No {Wealthy} Child Left Behind



I think I’ve mentioned before that I teach in a pretty diverse school district; it’s one that is most definitely not one of the wealthier districts in the state of Michigan.

I wouldn’t say we under-perform, but we do have our struggles. Our staff has been diligently working on literacy and increasing thinking and problem solving skills in our students. And we are being evaluated on all of it because all those conservative school reform “experts” keep clamoring that America’s REAL problem is that we don’t keep teacher’s accountable. We would be ranking at the TOP in the country if it weren’t for those lazy teachers and their evil unions keeping education in the US in the toilet.

There is never mention of the fact that the US educates ALL kids, not just the top kids. No one talks about the glaring differences between districts in suburban, high socioeconomic areas as opposed to those districts comprised of poverty-stricken families. Conservatives don’t want to bring attention to social problems and poverty since they are interested in cutting the programs for “those people.”

Ignore the poverty, focus on the teachers! It’s the TEACHERS!

So let’s evaluate them and decide if they are “effective” and let’s put a number on their “effectiveness” and let’s demand evidence that they meet goals and jump through hoops.

I’ve talked about the ridiculous evaluations before, but now I have my number. And it’s really quite good. I am proud of it.  However, because last Friday was the final day of school, my evaluation is not technically complete yet.

Let me back up. My final evaluation score, without the 25% that is based on student grades, was released at the beginning of last week. Since this was our first year using this evaluation form, it was remarkably good. Although I know I am a great teacher, it made me super happy to see comments from my administrator about the positive things he noticed going on in my classroom. It made me happy to read that he knew how much work I put in with parents and other staff.

After a sigh of relief, I realized that this great score was not the final. My students still have to take their finals and finalize their grades before my evaluation could be complete.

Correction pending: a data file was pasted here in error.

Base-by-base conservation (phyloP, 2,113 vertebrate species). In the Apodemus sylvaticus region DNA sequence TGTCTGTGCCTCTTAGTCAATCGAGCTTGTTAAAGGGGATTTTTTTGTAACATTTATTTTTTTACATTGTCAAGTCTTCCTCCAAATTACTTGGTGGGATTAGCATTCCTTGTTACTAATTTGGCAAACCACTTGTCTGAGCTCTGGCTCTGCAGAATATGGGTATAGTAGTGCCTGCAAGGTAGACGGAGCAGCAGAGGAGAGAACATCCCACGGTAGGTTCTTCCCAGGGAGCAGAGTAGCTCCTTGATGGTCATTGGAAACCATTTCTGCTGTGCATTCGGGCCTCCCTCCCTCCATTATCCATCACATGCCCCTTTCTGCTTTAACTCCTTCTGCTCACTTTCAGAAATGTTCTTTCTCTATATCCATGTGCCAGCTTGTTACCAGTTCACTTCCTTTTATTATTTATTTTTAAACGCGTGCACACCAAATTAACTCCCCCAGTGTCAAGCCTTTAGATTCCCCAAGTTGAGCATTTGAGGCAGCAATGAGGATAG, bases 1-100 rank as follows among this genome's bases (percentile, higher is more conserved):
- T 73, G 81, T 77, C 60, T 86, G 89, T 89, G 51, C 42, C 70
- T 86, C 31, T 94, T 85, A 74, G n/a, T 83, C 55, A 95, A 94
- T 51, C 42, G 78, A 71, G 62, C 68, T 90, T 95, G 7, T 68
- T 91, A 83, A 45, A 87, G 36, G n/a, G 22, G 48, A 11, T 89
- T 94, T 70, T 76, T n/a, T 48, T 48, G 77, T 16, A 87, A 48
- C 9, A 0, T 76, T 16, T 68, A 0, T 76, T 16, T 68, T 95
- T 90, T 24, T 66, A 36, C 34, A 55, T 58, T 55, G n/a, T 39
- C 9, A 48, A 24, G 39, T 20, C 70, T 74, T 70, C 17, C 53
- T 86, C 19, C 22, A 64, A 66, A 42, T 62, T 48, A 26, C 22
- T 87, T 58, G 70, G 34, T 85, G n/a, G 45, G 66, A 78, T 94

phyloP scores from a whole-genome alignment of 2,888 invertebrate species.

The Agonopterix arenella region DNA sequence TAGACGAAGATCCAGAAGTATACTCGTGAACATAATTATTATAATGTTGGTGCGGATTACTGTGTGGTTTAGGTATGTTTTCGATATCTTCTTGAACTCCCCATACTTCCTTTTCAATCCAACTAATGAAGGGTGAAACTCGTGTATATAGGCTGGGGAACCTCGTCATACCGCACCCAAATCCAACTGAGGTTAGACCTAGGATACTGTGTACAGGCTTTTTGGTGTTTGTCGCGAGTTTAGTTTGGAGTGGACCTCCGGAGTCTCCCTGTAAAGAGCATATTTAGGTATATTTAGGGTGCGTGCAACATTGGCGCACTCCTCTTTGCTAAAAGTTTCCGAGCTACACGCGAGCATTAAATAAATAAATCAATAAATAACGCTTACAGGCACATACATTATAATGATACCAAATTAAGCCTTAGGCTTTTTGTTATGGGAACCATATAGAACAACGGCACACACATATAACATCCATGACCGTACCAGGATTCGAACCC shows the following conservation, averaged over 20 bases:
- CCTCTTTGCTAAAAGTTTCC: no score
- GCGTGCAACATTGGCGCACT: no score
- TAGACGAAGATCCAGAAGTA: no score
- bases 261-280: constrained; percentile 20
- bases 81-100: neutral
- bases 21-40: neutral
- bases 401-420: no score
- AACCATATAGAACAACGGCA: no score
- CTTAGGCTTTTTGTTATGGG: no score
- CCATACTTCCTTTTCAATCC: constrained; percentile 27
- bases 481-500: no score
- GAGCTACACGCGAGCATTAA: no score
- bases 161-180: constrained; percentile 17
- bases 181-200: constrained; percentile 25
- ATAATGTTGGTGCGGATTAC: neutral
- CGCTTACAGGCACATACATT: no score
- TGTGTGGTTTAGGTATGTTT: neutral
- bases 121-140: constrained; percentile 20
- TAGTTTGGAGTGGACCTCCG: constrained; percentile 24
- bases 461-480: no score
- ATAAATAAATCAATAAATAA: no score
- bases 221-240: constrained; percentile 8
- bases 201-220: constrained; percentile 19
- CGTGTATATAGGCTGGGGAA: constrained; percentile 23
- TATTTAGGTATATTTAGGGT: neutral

That week, I spent my spare time correcting exams.  Many were great, and lots of students ended up doing quite well in my classes.  But some?  Well….

2013-05-31 15.04.16

Yeah. This is more of an insult than to just leave it blank.

These particular students? Just stopped trying. I called the parents, I tried to get the kids in for after school tutoring, but many of these kids just didn’t show up. Their parents didn’t call back, or they said, “I don’t know what to do.  He/she says it’s hard.”

Looking back at the kids who failed, not all of them are living in poverty. Not all of them are from a single-parent home or are on free/reduced lunch. Not all of them are attendance issues.

But the majority of those failing my classes do fall into one of these categories.  Somewhere along the line, someone or something failed them before they ever walked into my classroom.  For some of them, I was the only class they came to, even if they did no work all year.  But that is not taken into account on my evaluation, even though it’s definitely measurable progress for some of these kids.

I was allowed to “suggest” that some kids’ grades be eliminated from my evaluation, however right now only students will excessive attendance qualify to be exempt.  The kid who came every day and slept?  His F affects my “effectiveness”.

According to “reformers” I should be able to motivate these kids and largely improve their scores so that they can compete with the rest of the world.

Right.   Who do they think I am?  Batman?


  1. No Superman or Dr. Strange. I am so glad you make it clear that it is not just parents of poor kids. It does begin in preschool and it cannot be fixed at the top. Too many politicians are involved. I love the cartoon. It is very appropriate. Unfortunately, this whole education reform has nothing to do with children and achievement. It has more to do with union busting and private industry making a killing on test making and land/real estate grabbing. A few people are turning the education system into a cesspool. Soon the problem will not just be in public schools. It is systemic and will spread. Our children are pawns.

  2. Bullshit is the only thing that I really can say about it.

  3. Thank you for this. No, there should be no expectation that you can “save” every child. It starts at home. It is MY responsibility to prepare my child for each day, check homework, inquire about her day, her teachers, her peers. I tis MY job to contact you if something seems off. It is MY job to notice when something seems off. I do not say these things to suggest that there is no difficulty in parenting or that raising our children shouldn’t be a more shared experience. You definitely have a place in a child’s life: you are educating this child outside of the things I teach and address and show first. But you are not a magician.

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